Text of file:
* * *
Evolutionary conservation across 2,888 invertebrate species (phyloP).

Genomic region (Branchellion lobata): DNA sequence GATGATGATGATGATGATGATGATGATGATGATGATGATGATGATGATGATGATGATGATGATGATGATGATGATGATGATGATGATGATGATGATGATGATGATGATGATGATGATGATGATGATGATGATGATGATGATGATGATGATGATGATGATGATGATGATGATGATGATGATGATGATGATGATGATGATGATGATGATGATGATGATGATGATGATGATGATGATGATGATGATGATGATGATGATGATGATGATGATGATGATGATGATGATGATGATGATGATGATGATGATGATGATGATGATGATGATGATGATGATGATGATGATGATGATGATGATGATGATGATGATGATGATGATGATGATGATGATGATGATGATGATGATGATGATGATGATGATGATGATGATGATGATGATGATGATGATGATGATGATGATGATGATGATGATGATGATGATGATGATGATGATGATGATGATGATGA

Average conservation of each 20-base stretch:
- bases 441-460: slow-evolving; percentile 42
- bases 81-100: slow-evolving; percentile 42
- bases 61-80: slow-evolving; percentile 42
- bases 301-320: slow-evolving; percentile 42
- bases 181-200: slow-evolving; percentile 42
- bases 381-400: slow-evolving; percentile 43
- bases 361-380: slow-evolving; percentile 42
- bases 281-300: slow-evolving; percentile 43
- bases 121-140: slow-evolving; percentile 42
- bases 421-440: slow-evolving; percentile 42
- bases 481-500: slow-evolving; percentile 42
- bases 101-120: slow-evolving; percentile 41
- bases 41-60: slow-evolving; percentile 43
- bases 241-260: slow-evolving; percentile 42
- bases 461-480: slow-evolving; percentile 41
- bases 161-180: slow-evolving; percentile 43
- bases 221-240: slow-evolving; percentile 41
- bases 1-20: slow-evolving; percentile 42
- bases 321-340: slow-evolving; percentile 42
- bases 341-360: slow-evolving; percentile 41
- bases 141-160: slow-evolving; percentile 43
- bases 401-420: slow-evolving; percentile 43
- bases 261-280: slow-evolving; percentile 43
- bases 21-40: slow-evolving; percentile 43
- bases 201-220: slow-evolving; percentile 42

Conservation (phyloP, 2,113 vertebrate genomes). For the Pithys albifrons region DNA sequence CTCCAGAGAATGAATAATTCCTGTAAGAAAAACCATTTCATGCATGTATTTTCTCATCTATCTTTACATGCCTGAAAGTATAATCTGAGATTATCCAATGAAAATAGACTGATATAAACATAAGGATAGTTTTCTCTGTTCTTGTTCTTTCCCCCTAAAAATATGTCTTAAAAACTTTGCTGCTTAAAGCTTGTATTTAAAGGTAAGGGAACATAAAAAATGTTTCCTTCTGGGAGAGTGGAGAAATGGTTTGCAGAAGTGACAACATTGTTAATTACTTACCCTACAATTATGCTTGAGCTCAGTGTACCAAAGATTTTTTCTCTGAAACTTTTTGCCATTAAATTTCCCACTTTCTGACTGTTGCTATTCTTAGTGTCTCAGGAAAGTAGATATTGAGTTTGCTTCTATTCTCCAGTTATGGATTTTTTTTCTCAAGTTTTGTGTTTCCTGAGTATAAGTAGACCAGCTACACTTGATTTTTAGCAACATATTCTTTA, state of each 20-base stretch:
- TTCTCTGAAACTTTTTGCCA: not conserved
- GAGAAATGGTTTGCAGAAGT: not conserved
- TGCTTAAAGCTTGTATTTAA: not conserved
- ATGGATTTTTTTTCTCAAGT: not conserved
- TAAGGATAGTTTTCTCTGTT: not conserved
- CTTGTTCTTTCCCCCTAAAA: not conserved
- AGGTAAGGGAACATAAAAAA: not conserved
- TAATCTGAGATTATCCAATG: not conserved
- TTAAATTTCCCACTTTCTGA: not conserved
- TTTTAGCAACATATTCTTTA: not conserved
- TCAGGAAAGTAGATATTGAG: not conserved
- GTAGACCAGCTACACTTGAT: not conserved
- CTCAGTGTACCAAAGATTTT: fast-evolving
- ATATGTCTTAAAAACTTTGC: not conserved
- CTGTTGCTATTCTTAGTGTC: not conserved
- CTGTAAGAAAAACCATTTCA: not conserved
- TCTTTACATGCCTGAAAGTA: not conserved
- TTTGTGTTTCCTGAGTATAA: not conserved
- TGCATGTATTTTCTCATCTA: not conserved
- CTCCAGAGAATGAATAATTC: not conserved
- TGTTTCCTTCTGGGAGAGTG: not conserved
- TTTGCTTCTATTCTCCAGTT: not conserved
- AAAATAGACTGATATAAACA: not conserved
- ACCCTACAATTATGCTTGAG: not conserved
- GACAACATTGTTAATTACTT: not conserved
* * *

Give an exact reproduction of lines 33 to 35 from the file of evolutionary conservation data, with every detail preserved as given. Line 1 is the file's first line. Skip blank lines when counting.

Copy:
- ATGGATTTTTTTTCTCAAGT: not conserved
- TAAGGATAGTTTTCTCTGTT: not conserved
- CTTGTTCTTTCCCCCTAAAA: not conserved